Can employers legally enforce a mandatory vaccine policy?
Eager to return to a “safe” normality after almost a whole year of pandemic restrictions, some employers have gone so far as to commit to a mandatory “no jab, no job” policy. This has raised many questions as to the legality of enforcing a mandatory vaccine policy among staff.
This post looks into the key questions being asked by employers and the factors they should be considering once vaccines are made available to more of the population.
1. Do employers have a legal right to require employees to be vaccinated?
Vaccines are not currently mandatory and employers do not have a legal right to require employees to have the vaccine. According to Government guidance (https://www.acas.org.uk/working-safely-coronavirus/getting-the-coronavirus-vaccine-for-work), employers should support staff in having the Coronavirus vaccine, but they cannot force staff to be vaccinated.
Employers may find it useful to talk with their staff about the vaccine and share the benefits of being vaccinated. If an employee does not want to be vaccinated, the employer should listen to their concerns. Employers should be sensitive towards individual situations and must keep any concerns confidential, in particular as some people may be resistant to taking the vaccine on health grounds or on grounds that are protected from discrimination under the Equality Act 2010.
UK employers have obligations under health and safety law to reduce health risks to employees and others to a level which is as low as reasonably practicable. The vaccine should be considered as part of Covid-19 risk assessments, as a potential additional measure to control the risks associated with contracting the virus at work. Employers may decide, following such a risk assessment, that having a vaccinated workforce would be necessary and reasonable in reducing the risk. Therefore, an instruction to have the vaccine could be regarded as a ‘reasonable instruction’ on the part of the employer, but that will depend on the circumstances.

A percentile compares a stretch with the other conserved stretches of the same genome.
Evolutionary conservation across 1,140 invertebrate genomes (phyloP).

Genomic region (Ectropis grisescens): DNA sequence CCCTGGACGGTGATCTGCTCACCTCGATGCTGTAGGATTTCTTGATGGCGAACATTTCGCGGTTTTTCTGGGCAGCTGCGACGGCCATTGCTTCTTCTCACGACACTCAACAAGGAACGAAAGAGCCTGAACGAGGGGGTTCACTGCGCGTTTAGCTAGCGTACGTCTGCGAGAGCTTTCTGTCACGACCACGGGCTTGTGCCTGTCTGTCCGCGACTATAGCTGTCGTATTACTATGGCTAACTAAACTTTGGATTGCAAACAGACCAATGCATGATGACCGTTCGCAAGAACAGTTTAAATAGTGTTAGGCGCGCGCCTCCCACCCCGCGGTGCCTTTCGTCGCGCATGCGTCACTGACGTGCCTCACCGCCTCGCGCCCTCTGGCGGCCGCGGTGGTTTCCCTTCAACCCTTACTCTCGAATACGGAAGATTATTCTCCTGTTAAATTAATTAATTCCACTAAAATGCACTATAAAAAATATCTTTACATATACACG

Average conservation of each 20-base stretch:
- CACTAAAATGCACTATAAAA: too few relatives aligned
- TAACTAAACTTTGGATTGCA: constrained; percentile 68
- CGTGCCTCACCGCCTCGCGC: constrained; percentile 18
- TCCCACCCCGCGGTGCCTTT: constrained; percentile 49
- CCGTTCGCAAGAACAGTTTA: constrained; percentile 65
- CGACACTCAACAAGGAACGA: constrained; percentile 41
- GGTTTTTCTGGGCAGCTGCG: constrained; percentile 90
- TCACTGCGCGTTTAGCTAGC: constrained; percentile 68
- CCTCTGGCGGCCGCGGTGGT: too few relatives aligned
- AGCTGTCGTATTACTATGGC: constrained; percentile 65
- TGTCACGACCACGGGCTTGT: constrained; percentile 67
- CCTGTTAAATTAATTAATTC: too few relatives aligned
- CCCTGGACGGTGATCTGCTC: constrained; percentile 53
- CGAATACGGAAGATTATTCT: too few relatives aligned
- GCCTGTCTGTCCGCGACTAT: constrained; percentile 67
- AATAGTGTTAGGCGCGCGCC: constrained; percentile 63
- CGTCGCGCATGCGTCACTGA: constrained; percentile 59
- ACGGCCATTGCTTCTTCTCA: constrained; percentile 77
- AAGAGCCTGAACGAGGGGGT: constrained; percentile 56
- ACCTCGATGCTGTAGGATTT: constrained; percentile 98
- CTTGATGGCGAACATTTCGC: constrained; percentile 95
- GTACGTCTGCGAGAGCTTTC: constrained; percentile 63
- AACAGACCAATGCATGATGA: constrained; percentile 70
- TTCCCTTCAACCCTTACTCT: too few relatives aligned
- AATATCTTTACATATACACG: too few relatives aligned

2. Can employers require employees to disclose or to produce proof of whether they have been vaccinated?
Requiring evidence of vaccination gives rise to significant data protection issues. Details about an employee’s vaccination status is likely to be considered special category health data, which means employers will have to identify a particular GDPR exemption for processing it. Potential grounds may include where it is necessary for performance of rights and obligations in connection with employment, such as maintaining a safe place of work. A policy would also be required, covering the collection of such data and its retention (i.e. only retaining the information for as long as it is needed).
Even if permitted by privacy law, an employer cannot require an employee to disclose such information against their will. Whether any adverse action could be taken against an employee who refuses is likely to depend on the grounds of their objection, but it would seem reasonable for an employer to be permitted to ask the question as part of a wider policy of encouraging staff to be vaccinated.
3. Can employers take action if employees do not want to be vaccinated?
Whether an employer can take action will depend on a number of factors, including whether there is a vaccination policy in place and whether being vaccinated is necessary for the employee to do their job. On one view, it is arguable that a requirement for vaccination is a reasonable management instruction in order for an employer to provide a safe place of work. Any such policy, however, is likely to have to make room for exceptions based on employees’ reasons for refusal.